While sitting on the train with the husband, a family got on and sat next to us, parents, teenaged stepson, and a toddler and a baby together in one of those unwieldy double strollers. I looked at the sleeping toddler's mittens: tiny, brightly colored, with a repeated design of skulls. How odd, I thought, that this memento mori has become such a popular pattern for the clothes of small children.
Was it started with irony - dress your two-year-old in goth death metal biker style with a big old wink - or is it a distant reflection of our warlike times? Or did it just filter down, with little kids demanding to have the same things that the big kids have?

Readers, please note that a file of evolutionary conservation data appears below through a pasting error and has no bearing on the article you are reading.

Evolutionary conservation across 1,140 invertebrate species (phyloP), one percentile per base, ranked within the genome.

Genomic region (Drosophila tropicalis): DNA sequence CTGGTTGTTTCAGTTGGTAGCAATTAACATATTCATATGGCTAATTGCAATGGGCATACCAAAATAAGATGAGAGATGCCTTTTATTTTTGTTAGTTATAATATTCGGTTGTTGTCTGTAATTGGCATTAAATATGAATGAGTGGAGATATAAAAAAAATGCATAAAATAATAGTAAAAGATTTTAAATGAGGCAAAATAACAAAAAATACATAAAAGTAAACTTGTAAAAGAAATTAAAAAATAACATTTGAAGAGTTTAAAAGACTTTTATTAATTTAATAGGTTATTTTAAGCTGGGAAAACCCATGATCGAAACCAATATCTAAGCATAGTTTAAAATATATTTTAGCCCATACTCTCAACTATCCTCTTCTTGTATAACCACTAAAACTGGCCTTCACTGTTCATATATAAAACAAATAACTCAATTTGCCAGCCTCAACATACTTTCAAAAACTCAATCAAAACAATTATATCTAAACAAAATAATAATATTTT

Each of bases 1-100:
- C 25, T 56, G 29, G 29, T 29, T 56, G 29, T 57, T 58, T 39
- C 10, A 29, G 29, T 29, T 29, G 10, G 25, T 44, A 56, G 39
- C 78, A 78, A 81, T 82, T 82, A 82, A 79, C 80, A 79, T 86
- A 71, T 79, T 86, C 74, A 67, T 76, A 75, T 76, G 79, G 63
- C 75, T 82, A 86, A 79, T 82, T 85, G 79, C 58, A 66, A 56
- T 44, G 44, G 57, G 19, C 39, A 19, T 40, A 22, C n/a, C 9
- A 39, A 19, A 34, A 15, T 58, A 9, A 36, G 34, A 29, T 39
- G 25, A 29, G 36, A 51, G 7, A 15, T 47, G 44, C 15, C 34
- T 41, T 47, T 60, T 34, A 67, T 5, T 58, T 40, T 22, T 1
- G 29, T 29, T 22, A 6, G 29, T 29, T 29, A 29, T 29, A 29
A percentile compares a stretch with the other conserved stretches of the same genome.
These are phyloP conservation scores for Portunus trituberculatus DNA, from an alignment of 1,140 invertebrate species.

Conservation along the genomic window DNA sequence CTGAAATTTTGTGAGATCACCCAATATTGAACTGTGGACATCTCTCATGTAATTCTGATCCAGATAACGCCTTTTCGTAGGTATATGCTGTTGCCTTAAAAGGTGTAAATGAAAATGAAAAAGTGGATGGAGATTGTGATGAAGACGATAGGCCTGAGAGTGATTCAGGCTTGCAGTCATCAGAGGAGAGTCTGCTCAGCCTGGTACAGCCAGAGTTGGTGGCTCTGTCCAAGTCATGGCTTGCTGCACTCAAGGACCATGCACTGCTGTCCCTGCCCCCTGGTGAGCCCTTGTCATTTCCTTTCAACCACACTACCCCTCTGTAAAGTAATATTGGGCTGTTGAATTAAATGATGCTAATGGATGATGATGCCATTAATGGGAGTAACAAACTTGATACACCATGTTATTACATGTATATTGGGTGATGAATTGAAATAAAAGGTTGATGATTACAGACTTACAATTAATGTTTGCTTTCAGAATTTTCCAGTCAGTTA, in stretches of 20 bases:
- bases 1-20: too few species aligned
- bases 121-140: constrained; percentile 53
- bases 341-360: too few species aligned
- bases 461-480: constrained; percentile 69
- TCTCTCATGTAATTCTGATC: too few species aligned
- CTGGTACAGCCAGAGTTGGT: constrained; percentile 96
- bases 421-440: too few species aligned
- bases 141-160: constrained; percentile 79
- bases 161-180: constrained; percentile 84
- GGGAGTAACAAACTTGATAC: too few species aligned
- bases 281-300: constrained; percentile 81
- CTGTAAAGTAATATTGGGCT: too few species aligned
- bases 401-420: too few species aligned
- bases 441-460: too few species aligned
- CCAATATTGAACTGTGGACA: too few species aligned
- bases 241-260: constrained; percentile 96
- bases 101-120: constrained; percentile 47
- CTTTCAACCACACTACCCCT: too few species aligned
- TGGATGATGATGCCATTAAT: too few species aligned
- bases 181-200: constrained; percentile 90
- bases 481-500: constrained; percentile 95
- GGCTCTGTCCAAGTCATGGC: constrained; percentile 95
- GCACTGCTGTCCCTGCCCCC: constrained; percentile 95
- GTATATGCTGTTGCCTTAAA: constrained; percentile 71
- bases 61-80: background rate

More, I wonder if it gives parents pause to pull a wailing baby into a little green onesie patterned with skulls? I want to know if it feels odd to show off this squirming bundle of your genes and proof that life just goes on and on, with a nasty reminder that death gets us all in the end. I guess a hundred years ago and more, when the chances of making it to your third birthday were far slimmer than today, no one bothered with skull patterns since children were a reminder in and of themselves that death gets us all in the end.
As for today, well, we're so removed from death these days that the image of a skull is really nothing more than a fashion statement. I would be surprised if any parents gave any of this a second thought.
But it never fails to startle me.
The Swedish word for the day is ben. It means bone or bones as well as leg or legs.